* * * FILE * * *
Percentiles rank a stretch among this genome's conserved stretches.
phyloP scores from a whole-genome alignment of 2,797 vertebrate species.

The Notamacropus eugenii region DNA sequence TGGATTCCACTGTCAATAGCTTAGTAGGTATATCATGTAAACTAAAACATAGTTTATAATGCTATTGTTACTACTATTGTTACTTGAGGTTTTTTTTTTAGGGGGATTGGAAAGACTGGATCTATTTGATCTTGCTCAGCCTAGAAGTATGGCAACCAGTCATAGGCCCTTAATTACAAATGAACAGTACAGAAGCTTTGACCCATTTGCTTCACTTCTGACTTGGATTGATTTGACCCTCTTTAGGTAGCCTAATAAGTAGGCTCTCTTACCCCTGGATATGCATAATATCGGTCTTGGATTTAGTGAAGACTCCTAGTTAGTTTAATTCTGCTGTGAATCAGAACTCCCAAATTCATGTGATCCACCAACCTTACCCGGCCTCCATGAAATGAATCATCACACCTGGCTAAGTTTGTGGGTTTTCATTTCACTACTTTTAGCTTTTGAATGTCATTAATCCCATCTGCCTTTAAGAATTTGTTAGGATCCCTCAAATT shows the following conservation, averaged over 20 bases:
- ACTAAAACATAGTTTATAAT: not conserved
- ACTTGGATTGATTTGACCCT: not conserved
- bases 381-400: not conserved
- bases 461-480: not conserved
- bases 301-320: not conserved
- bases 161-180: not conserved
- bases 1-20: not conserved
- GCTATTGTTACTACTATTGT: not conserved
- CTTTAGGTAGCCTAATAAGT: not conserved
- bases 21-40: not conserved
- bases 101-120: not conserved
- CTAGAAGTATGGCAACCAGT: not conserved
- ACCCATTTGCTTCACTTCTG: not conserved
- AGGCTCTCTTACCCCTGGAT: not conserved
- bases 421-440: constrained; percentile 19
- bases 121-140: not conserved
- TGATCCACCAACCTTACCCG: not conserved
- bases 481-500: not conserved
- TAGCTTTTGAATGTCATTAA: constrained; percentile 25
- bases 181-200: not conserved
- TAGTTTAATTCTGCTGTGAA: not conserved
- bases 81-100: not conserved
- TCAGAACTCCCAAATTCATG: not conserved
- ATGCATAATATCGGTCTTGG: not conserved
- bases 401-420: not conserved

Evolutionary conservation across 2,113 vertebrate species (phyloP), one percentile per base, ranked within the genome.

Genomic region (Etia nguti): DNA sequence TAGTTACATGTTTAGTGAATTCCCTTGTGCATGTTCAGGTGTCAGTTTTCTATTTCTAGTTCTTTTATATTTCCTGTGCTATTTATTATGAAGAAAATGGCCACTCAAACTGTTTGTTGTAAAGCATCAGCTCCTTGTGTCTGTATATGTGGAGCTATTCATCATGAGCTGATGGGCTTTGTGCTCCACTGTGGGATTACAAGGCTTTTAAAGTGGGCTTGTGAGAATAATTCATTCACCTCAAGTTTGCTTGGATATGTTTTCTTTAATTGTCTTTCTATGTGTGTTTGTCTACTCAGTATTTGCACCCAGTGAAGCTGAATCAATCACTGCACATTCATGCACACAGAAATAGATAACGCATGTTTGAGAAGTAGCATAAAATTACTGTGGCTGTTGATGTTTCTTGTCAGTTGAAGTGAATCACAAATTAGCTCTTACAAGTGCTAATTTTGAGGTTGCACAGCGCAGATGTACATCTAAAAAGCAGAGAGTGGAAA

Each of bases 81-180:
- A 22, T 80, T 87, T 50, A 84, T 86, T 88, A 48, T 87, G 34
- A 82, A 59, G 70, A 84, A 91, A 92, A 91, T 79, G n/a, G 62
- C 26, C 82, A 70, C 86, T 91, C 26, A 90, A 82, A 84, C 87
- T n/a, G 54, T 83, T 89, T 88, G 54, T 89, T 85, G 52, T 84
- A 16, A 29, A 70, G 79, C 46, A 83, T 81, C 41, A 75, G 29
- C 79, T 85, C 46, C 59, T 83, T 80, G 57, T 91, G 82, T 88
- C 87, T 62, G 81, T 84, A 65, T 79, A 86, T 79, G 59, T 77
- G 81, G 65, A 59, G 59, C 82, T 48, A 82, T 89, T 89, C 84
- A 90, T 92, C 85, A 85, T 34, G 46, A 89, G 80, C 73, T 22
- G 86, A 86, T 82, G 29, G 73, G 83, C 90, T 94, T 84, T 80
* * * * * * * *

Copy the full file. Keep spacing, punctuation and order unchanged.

Percentiles rank a stretch among this genome's conserved stretches.
phyloP scores from a whole-genome alignment of 2,797 vertebrate species.

The Notamacropus eugenii region DNA sequence TGGATTCCACTGTCAATAGCTTAGTAGGTATATCATGTAAACTAAAACATAGTTTATAATGCTATTGTTACTACTATTGTTACTTGAGGTTTTTTTTTTAGGGGGATTGGAAAGACTGGATCTATTTGATCTTGCTCAGCCTAGAAGTATGGCAACCAGTCATAGGCCCTTAATTACAAATGAACAGTACAGAAGCTTTGACCCATTTGCTTCACTTCTGACTTGGATTGATTTGACCCTCTTTAGGTAGCCTAATAAGTAGGCTCTCTTACCCCTGGATATGCATAATATCGGTCTTGGATTTAGTGAAGACTCCTAGTTAGTTTAATTCTGCTGTGAATCAGAACTCCCAAATTCATGTGATCCACCAACCTTACCCGGCCTCCATGAAATGAATCATCACACCTGGCTAAGTTTGTGGGTTTTCATTTCACTACTTTTAGCTTTTGAATGTCATTAATCCCATCTGCCTTTAAGAATTTGTTAGGATCCCTCAAATT shows the following conservation, averaged over 20 bases:
- ACTAAAACATAGTTTATAAT: not conserved
- ACTTGGATTGATTTGACCCT: not conserved
- bases 381-400: not conserved
- bases 461-480: not conserved
- bases 301-320: not conserved
- bases 161-180: not conserved
- bases 1-20: not conserved
- GCTATTGTTACTACTATTGT: not conserved
- CTTTAGGTAGCCTAATAAGT: not conserved
- bases 21-40: not conserved
- bases 101-120: not conserved
- CTAGAAGTATGGCAACCAGT: not conserved
- ACCCATTTGCTTCACTTCTG: not conserved
- AGGCTCTCTTACCCCTGGAT: not conserved
- bases 421-440: constrained; percentile 19
- bases 121-140: not conserved
- TGATCCACCAACCTTACCCG: not conserved
- bases 481-500: not conserved
- TAGCTTTTGAATGTCATTAA: constrained; percentile 25
- bases 181-200: not conserved
- TAGTTTAATTCTGCTGTGAA: not conserved
- bases 81-100: not conserved
- TCAGAACTCCCAAATTCATG: not conserved
- ATGCATAATATCGGTCTTGG: not conserved
- bases 401-420: not conserved

Evolutionary conservation across 2,113 vertebrate species (phyloP), one percentile per base, ranked within the genome.

Genomic region (Etia nguti): DNA sequence TAGTTACATGTTTAGTGAATTCCCTTGTGCATGTTCAGGTGTCAGTTTTCTATTTCTAGTTCTTTTATATTTCCTGTGCTATTTATTATGAAGAAAATGGCCACTCAAACTGTTTGTTGTAAAGCATCAGCTCCTTGTGTCTGTATATGTGGAGCTATTCATCATGAGCTGATGGGCTTTGTGCTCCACTGTGGGATTACAAGGCTTTTAAAGTGGGCTTGTGAGAATAATTCATTCACCTCAAGTTTGCTTGGATATGTTTTCTTTAATTGTCTTTCTATGTGTGTTTGTCTACTCAGTATTTGCACCCAGTGAAGCTGAATCAATCACTGCACATTCATGCACACAGAAATAGATAACGCATGTTTGAGAAGTAGCATAAAATTACTGTGGCTGTTGATGTTTCTTGTCAGTTGAAGTGAATCACAAATTAGCTCTTACAAGTGCTAATTTTGAGGTTGCACAGCGCAGATGTACATCTAAAAAGCAGAGAGTGGAAA

Each of bases 81-180:
- A 22, T 80, T 87, T 50, A 84, T 86, T 88, A 48, T 87, G 34
- A 82, A 59, G 70, A 84, A 91, A 92, A 91, T 79, G n/a, G 62
- C 26, C 82, A 70, C 86, T 91, C 26, A 90, A 82, A 84, C 87
- T n/a, G 54, T 83, T 89, T 88, G 54, T 89, T 85, G 52, T 84
- A 16, A 29, A 70, G 79, C 46, A 83, T 81, C 41, A 75, G 29
- C 79, T 85, C 46, C 59, T 83, T 80, G 57, T 91, G 82, T 88
- C 87, T 62, G 81, T 84, A 65, T 79, A 86, T 79, G 59, T 77
- G 81, G 65, A 59, G 59, C 82, T 48, A 82, T 89, T 89, C 84
- A 90, T 92, C 85, A 85, T 34, G 46, A 89, G 80, C 73, T 22
- G 86, A 86, T 82, G 29, G 73, G 83, C 90, T 94, T 84, T 80